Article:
Rising stars


FOUR members of the John John Police Youth Club entered the World Championship of the Performing Arts (WCPA) in Hollywood, California in July and returned to TT with four medals and a scholarship.

The four who represented TT were dancer Shania Julien, vocalists Donelle Barry and Shinese Telemaque and drummer Akeem Jobe. They spoke to Sunday Newsday at the Police Youth Club, just off the Eastern Main Road, Laventille

Telemaque, 16, won a scholarship after entering the vocal competition and performed pop and gospel. She also entered the modelling category after being constantly told she had the physique of a model. WCPA organisers also held a boot camp where Telemaque said she learnt how to be a better performer.

After being ordered to join the youth club by her father, the form five student of Caribbean Union College said she Kim David, a member of the church that uses a room in the Winston Spree Simon building where the youth club is housed, told her she had an amazing voice.

When she learnt about WCPA, last year, Telemaque mustered confidence to try out and topped the Scholarship Competition of Talented Teenagers, the local leg to attending the WCPA. Telemaque, who plans to return to the competition next year, wants to be a lawyer.

Jobe, 11, won two silver and a gold medal for playing the African drum. The Sacred Heart Boys’ RC student played an African beat called Abaday in the contemporary section, the Culu Culu rhythm in the open and won gold, and Sniper’s Portrait of Trinidad in the individual category. Jobe, who has been playing African drums for two years and was part of the school’s winning team at Sanfest last year, wants to be a pilot and musician. His message to others is “listen to your elders and don’t be rude and disrespectful”.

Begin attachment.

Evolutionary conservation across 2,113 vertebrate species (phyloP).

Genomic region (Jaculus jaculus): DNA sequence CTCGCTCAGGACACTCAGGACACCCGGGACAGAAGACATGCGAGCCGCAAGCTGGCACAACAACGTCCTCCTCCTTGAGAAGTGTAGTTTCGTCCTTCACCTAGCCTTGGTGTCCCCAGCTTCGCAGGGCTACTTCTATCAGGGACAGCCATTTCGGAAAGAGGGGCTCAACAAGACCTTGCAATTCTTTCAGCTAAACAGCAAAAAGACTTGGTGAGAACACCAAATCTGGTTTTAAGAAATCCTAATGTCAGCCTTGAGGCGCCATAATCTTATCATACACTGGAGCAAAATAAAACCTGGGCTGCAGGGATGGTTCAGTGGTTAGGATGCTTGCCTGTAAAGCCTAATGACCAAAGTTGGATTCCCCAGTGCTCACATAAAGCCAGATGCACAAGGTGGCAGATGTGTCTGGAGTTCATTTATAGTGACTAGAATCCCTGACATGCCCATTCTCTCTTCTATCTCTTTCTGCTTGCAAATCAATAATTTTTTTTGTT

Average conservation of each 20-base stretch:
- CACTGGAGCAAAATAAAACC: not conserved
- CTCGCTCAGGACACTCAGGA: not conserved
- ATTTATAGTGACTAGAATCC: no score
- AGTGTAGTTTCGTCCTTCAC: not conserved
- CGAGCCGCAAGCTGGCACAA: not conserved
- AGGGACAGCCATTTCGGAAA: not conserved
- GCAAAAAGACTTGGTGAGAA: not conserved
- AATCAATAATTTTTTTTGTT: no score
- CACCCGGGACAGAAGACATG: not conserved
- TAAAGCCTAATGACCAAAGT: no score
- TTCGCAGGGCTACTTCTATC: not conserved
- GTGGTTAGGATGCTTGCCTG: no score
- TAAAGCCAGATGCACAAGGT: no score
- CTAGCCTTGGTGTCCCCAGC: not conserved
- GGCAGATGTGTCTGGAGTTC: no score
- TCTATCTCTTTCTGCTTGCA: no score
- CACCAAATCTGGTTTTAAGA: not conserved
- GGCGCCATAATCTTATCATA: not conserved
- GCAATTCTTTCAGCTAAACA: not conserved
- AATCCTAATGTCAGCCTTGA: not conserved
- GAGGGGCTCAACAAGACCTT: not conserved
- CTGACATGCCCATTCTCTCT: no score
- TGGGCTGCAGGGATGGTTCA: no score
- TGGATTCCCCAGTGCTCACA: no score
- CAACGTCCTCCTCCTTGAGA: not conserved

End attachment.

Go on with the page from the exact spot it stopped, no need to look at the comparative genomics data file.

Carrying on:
Barry, 17, won gold singing Vice-Versa Love by Barrington Levy in the vocal competition.

Julien said next time around, she will bring home a medal.

The 18-year-old performed in three categories–gospel, contemporary and folk. The self-taught dancer said she is following in the footsteps of her mother who introduced her to the artform. Like the others, Julien was drawn to the youth club following its relaunch four years ago. On her next trip to the US to represent TT, Julien plans to include modelling and playing an instrument to her repertoire. Her lesson from the competition was to have faith in herself. She admitted her competitors intimidated her, but it was her first time on a large stage and said it would not be her last. The aspiring choreographer recalled being rewarded with US$50 after she returned an iPhoneX to its owner when she found it on a ride at Universal Studios.

WCPA contestants must be between the ages of 11-25. Each contestant has 59 seconds to perform and the local competitors said it was a “rush” having to preform their best in less than a minute. The children were accompanied by ASP Oswain Subero and WPC Cleo Gervais, leaders of the youth club.

The post Rising stars appeared first on Trinidad and Tobago Newsday.

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